I have been involved in rescue for over 30 years, and it sounds like your experience with rescued/adopted pets comes from more a lack of knowledge and discretion of choice with the pets you rescued. Many dogs enter the shelter healthy, and even despite rigorous cleaning and sanitary practices, many will develop illnesses like kennel cough or parvo. I would dare to say the same is true of pet store, puppy mill dogs, and backyard breeders.
The only people who should breed dogs are professionals, whose sole intent is to better the breed by careful genetic screening and selection of mates. A true breeder NEVER makes money from their litters because of the cost of proper care and the limited number of litters. The same applies to true rescues, the cost of care for all animals often exceeds the amount of adoption fees, their only goal is to save many worthy lives.

AdoptedParent

Your argument is beyond flawed. Money shouldn't be the factor of whether an individual will take better care of a pet. It's like saying rich people take care of their kids than poor families. Adoption Centers exist to provide animals with an opportunity to find a better home. 5 years ago today I adopted my dog from a No-Kill Facility. He already had a microchip, was house trained, and adaptable. The only problem was that his owner just let him go! Someone found this little Shih Tzu abandoned in the woods with his coat matted! The rationale thing this individual did was take him to the nearest shelter. One week later I walked into that shelter with hopes to provide some volunteer hours, not knowing I would come back home with a dog. My love and dedication to my wonderful little boy was knowing that he and I were given the opportunity to provide each other with love and affection when we both needed it. I don't know whether buying a dog at a pet store is better or worse than adopting a pet from a shelter, but all I know is you can't provide assumptions when your reasons aren't valid. The intention of adopting a pet is knowing you are giving him or her a second chance to live. Whether that dog or cat has health issues shouldn't be a determining factor is to why shelters are bad. What if you adopted a child and he or she came with health concerns years later, would you return the child????? Shame on you for your ignorance.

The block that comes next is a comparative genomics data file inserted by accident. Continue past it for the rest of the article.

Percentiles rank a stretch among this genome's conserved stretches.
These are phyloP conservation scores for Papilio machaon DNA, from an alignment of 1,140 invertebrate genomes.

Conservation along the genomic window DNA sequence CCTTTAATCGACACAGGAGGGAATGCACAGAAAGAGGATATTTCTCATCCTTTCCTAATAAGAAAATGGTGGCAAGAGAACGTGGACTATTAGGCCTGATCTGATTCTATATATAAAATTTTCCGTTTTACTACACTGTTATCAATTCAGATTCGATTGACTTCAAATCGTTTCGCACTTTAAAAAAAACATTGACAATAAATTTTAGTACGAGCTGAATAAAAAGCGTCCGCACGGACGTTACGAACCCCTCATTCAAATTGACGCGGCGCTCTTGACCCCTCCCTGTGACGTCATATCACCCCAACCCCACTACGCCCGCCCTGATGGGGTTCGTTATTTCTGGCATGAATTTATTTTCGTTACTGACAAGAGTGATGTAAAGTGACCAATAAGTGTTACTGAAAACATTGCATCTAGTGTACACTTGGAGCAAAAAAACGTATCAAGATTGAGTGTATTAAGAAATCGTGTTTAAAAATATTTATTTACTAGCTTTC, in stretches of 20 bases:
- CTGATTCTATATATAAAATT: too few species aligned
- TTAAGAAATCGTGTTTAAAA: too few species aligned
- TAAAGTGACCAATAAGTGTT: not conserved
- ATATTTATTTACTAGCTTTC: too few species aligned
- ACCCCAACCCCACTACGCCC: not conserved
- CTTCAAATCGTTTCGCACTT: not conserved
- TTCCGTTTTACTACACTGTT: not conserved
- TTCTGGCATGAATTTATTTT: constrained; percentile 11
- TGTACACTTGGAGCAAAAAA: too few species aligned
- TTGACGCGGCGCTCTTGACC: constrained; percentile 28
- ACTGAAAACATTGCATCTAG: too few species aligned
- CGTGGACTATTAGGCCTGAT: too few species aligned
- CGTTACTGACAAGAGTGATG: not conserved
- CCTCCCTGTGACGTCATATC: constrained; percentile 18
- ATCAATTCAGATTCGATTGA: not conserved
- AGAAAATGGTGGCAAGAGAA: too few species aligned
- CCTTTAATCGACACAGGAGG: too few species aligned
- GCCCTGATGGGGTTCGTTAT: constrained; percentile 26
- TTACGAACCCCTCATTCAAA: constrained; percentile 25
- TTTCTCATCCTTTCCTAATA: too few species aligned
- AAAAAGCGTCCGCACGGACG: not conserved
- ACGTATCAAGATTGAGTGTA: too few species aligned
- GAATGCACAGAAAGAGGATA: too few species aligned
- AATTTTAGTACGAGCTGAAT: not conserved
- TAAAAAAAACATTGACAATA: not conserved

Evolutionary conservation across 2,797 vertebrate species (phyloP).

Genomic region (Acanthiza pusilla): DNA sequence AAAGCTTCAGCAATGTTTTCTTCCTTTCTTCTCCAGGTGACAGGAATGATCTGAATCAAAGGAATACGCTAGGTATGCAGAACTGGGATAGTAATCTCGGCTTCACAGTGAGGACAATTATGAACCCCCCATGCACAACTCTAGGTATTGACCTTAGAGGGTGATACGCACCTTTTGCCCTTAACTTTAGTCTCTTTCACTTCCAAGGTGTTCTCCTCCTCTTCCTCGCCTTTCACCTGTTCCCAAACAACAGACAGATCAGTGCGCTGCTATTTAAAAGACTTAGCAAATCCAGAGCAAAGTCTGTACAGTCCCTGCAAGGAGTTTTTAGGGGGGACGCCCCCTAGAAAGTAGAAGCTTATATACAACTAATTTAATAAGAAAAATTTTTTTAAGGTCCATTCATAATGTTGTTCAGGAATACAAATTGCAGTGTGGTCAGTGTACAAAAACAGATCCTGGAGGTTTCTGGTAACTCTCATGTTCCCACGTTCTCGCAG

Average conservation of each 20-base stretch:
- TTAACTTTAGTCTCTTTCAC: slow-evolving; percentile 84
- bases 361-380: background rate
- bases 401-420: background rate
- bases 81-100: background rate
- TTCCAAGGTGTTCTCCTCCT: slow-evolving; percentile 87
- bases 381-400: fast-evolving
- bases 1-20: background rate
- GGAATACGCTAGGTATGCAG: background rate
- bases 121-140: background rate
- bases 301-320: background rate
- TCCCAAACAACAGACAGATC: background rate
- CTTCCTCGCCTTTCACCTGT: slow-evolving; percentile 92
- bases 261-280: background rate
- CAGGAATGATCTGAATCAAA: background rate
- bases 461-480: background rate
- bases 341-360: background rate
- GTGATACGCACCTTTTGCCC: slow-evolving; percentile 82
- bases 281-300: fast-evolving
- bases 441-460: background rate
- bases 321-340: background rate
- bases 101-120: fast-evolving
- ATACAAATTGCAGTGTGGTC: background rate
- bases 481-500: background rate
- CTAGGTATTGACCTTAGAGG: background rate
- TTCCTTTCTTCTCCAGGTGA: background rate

Marie

You have no idea what buying a puppy is all about. I have a friend who purchased a Chi from a backyard puppy breeder. They paid $600 for the pup. They now have over $6000.00 invested in medical bills. Can't even give him anesthesia to get him neutered because it will kill him. Most breeders and puppy mills are only anxious to make $$$$. We need to stop all this pet store selling of puppies because most of them come from puppy mills. Go to your local humane society and adopt if you don't want to purchase from a pound. You will pay some money but the dogs are vetted, spayed/neutered and medical issues are usually all taken care of. Please do some research on those puppies purchased at pet stores. The parents to your pups suffer at the hands of these people. Puppy mills need to be banned! Adopt a shelter pet, you will find your best friend there! Pet stores have gone through law suits for selling puppies that die or puppies people have had to put thousands of dollars into. Please educate yourself on this issue!

Joani

I have loved every single SPCA adoption I have ever had...and my two most current small rescue dogs. They, in return, have given us years of love and fun stories. Part of the joy is taking a pup with 'problems' and working it out! Relationships are WORK! The relationship between man and animal is no different! It just depends on the amount of work you are willing to put in, and the patience and time you are willing to wait for that return of good behavior and love...for us it has been more than worth it!

mom

I have 2 rescues and they are very much cared for and loved. How dare you say people don't take are of a rescue dog more than a pet store bought puppy, my babies are spoiled and wouldn't have it any other way. I will always go to a shelter for an animal to be a member of my family. You are the reason there are puppy mills.

mom

I have 2 rescues and they are very much cared for and loved. How dare you say people don't take are of a rescue dog more than a pet store bought puppy, my babies are spoiled and wouldn't have it any other way. I will always go to a shelter for an animal to be a member of my family. You are the reason there are puppy mills.